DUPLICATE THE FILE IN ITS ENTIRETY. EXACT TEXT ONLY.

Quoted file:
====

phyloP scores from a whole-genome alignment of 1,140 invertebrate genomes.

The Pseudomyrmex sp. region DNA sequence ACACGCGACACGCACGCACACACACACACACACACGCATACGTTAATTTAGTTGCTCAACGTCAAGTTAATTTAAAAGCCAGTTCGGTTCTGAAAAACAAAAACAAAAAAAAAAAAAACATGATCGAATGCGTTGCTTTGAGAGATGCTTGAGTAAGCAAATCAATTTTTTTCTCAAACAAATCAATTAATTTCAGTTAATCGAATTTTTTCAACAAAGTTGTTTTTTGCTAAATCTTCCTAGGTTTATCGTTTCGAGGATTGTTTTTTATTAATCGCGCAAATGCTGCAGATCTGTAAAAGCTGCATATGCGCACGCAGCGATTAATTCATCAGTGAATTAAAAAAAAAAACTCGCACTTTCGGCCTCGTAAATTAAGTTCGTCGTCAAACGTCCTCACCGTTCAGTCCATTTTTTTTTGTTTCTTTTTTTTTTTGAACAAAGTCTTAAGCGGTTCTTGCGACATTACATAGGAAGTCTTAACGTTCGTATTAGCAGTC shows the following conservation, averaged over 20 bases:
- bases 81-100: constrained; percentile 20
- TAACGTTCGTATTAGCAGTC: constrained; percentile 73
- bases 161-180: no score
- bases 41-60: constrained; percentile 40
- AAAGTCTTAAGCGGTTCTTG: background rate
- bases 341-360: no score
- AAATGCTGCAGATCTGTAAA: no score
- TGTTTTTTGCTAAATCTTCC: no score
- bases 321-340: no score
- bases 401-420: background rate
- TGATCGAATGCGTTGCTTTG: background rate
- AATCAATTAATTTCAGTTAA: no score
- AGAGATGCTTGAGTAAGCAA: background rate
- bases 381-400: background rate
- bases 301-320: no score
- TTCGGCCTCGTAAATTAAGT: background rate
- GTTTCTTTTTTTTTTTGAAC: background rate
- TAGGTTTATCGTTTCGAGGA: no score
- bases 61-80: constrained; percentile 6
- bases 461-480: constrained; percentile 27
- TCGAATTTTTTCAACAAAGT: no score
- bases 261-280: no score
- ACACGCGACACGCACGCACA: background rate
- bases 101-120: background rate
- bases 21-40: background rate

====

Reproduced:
phyloP scores from a whole-genome alignment of 1,140 invertebrate genomes.

The Pseudomyrmex sp. region DNA sequence ACACGCGACACGCACGCACACACACACACACACACGCATACGTTAATTTAGTTGCTCAACGTCAAGTTAATTTAAAAGCCAGTTCGGTTCTGAAAAACAAAAACAAAAAAAAAAAAAACATGATCGAATGCGTTGCTTTGAGAGATGCTTGAGTAAGCAAATCAATTTTTTTCTCAAACAAATCAATTAATTTCAGTTAATCGAATTTTTTCAACAAAGTTGTTTTTTGCTAAATCTTCCTAGGTTTATCGTTTCGAGGATTGTTTTTTATTAATCGCGCAAATGCTGCAGATCTGTAAAAGCTGCATATGCGCACGCAGCGATTAATTCATCAGTGAATTAAAAAAAAAAACTCGCACTTTCGGCCTCGTAAATTAAGTTCGTCGTCAAACGTCCTCACCGTTCAGTCCATTTTTTTTTGTTTCTTTTTTTTTTTGAACAAAGTCTTAAGCGGTTCTTGCGACATTACATAGGAAGTCTTAACGTTCGTATTAGCAGTC shows the following conservation, averaged over 20 bases:
- bases 81-100: constrained; percentile 20
- TAACGTTCGTATTAGCAGTC: constrained; percentile 73
- bases 161-180: no score
- bases 41-60: constrained; percentile 40
- AAAGTCTTAAGCGGTTCTTG: background rate
- bases 341-360: no score
- AAATGCTGCAGATCTGTAAA: no score
- TGTTTTTTGCTAAATCTTCC: no score
- bases 321-340: no score
- bases 401-420: background rate
- TGATCGAATGCGTTGCTTTG: background rate
- AATCAATTAATTTCAGTTAA: no score
- AGAGATGCTTGAGTAAGCAA: background rate
- bases 381-400: background rate
- bases 301-320: no score
- TTCGGCCTCGTAAATTAAGT: background rate
- GTTTCTTTTTTTTTTTGAAC: background rate
- TAGGTTTATCGTTTCGAGGA: no score
- bases 61-80: constrained; percentile 6
- bases 461-480: constrained; percentile 27
- TCGAATTTTTTCAACAAAGT: no score
- bases 261-280: no score
- ACACGCGACACGCACGCACA: background rate
- bases 101-120: background rate
- bases 21-40: background rate